The knock on Williamson this year has really been his underwhelming rebounding and free throw marks this season. His per-game averages in both departments (5.5 rebounds/game & 64% free throw percentage) are both on pace to be career lows and a lot of that may be tied to his conditioning and what shape he’s in. Iconic basketball journalist Bill Simmons also gave his thoughts on the current state of Williamson’s health after the Pelicans loss in the In-Season Tournament.  “I think Barkley even said it on my podcast last, it’s like the problem with carrying this weight, you can do it, you can cheat, you can look like a version of yourself but you’re going to get hurt,” Simmons concluded on his infamous Ringer podcast. With a lot of the Pelicans core returning to the hardwood, there’s still a glimpse of hope that with all pieces healthy and one of the best young 1-2 punches in the league continuing to grow together in Ingram and Williamson the Pelicans will be built to take on anyone in the Western Conference. 

We got to see for the first time in 2022 what a team surrounded by Brandon Ingram looks like in a playoff setting and nonetheless, Ingram impressed in his first NBA playoff series. Versus the defending Western Conference champs in the Phoenix Suns in a very tight-knit six-game series, Ingram showed the world the New Orleans Pelicans are not far off from being built to contend in the West. Ingram averaged 27 points, six rebounds, and six assists in that series showcasing his growth as a viable three-level scorer and orchestrator. He shot 47/40 splits from the field and the three-point line and continued to expose the Suns’ coverages with his shot-making and ability to read the floor with a composed pace we had yet to see from him on this particular stage.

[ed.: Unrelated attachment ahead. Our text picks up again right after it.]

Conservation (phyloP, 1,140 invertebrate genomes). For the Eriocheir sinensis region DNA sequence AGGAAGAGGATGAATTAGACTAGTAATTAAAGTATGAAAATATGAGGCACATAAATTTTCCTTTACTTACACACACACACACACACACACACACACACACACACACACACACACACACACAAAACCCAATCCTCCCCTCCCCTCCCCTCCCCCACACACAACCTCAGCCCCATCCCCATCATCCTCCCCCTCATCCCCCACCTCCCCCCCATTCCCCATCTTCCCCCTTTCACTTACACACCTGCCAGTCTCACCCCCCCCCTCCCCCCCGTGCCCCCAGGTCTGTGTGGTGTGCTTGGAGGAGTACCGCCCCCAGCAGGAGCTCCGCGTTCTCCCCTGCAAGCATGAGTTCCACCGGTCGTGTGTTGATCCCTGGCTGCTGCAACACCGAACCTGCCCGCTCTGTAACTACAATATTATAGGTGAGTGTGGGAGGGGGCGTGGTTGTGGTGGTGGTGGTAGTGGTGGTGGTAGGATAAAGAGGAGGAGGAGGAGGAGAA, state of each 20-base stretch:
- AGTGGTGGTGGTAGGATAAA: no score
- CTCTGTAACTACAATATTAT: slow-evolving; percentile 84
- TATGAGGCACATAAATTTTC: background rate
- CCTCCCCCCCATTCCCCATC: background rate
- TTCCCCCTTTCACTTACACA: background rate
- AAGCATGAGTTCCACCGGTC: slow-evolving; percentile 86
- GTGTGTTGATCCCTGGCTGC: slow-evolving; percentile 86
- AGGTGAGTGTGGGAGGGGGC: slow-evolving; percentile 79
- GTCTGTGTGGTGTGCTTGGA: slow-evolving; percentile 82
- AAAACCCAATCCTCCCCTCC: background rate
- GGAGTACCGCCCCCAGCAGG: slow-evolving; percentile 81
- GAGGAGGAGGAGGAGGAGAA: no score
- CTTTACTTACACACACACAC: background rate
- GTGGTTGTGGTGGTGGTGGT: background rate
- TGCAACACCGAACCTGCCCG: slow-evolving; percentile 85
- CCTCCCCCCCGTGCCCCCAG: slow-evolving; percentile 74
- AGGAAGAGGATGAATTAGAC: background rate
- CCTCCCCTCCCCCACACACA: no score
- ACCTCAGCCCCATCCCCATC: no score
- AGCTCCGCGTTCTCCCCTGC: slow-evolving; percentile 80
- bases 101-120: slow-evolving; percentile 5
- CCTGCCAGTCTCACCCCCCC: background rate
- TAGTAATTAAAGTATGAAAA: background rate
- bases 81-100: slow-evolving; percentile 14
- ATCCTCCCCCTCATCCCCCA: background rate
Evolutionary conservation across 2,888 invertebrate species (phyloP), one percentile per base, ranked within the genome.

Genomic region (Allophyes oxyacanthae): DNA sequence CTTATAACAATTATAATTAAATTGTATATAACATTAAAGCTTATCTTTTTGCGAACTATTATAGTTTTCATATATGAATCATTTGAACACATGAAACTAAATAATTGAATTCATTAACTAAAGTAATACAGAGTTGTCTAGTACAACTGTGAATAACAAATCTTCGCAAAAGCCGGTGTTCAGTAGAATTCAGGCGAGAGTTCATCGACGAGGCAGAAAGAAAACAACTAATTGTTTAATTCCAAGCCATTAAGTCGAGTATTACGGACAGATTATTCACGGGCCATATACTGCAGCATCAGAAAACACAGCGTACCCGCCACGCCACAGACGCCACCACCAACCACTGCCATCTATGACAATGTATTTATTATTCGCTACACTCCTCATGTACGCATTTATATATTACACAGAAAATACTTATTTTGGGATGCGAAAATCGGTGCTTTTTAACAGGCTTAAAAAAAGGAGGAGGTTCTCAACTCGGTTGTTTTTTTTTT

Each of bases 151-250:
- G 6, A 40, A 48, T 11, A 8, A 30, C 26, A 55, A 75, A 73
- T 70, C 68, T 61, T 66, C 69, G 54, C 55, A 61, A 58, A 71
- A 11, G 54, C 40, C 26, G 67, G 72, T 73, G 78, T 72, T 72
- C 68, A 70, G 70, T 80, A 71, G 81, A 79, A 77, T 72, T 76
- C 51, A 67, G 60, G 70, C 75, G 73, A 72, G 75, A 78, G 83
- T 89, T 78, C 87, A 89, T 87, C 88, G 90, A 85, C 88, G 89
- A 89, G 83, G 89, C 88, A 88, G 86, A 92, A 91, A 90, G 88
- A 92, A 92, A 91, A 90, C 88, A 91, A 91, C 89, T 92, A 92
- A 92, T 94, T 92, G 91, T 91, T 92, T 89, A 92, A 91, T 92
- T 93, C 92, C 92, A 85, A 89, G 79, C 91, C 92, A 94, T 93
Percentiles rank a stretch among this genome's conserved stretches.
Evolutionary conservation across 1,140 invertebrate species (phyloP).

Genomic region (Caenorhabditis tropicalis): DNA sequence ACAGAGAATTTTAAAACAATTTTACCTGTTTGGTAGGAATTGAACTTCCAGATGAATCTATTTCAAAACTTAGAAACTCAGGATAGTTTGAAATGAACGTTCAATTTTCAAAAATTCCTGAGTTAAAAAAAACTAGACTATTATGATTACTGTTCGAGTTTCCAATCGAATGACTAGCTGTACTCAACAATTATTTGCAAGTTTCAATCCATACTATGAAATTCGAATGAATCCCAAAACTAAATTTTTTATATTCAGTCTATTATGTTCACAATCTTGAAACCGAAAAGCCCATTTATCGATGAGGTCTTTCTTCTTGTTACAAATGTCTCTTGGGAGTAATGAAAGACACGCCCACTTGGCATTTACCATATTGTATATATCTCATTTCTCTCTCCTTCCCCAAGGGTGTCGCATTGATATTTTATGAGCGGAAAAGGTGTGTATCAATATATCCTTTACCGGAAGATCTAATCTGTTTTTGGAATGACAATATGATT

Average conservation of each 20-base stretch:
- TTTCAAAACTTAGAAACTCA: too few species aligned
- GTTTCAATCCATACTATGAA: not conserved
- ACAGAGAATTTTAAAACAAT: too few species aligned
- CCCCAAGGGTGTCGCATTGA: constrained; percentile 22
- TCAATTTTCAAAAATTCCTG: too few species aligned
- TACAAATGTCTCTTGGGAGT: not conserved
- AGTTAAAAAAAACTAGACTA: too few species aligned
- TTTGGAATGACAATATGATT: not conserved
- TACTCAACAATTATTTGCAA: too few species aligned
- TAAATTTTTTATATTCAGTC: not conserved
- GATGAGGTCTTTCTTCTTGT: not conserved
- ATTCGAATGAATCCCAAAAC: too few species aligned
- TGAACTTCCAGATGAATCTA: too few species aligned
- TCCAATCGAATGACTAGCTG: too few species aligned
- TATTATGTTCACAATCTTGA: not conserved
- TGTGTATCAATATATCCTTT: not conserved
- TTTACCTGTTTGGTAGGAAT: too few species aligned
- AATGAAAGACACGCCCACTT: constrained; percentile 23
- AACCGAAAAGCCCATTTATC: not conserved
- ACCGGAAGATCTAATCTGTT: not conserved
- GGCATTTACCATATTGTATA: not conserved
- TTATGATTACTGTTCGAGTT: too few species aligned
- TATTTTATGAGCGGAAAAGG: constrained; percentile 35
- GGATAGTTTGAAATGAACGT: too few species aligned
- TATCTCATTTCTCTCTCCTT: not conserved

Ingram this season is currently putting up 23.7 points, five rebounds, and five assists a game while shooting a career-high two-point field goals (55%) and is reminding people he’s still one of the premier all-around wings the game has to offer. What makes Ingram so special on the offensive end isn’t just the advanced skill set he possesses for a player at his frame but it’s the way he exerts his skill set in the half-court. Brandon Ingram is currently shooting 46.1% from the field on pull-up jump shots (min. 100 pull-up jump shots attempted) which is only second to early MVP dark horse Shai-Gilgeous Alexander.

Ingram is also shooting 56.4% overall in isolation, generating an impressive 1.04 points per possession in such situations. A field goal percentage (56.4%) that ranks third in the NBA (min. 50 isolation possessions) and is a superior clip than those of Jayson Tatum, Giannis Antetokounmpo, Kawhi Leonard, Luka Doncic, and Kevin Durant to name a couple. If that’s not a healthy indicator of what type of talent Ingram is then I’m not sure what is. Ingram isn’t just elusive on the perimeter but has been a daunting scorer on the go as well.

Ingram has a total of 274 total drives to the rim this season. He’s shooting 58.2% from the field on those drives which is only fifth in the NBA ( min. 150 total drives) only behind LeBron James, Giannis Antetkounmpo, Jayson Tatum, and Tyrese Haliburton. The only knock on Ingram’s game in 2023 has been his three-point stroke (shooting a career-low 30% from three this season) which comes as somewhat of a surprise because he shot 39% from downtown last season after cutting his diet of takes down to 3.6 3PA/game. Ingram is still respected from out there but maybe some of the returning key pieces will create some easier looks for him going forward. Ingram is a multifaceted wing who is never in a rush to create a shot for either himself or others. He uses his body well and his polished mechanics in the mid-post and pick and roll raise the floor of the slashing and perimeter shooting teammates.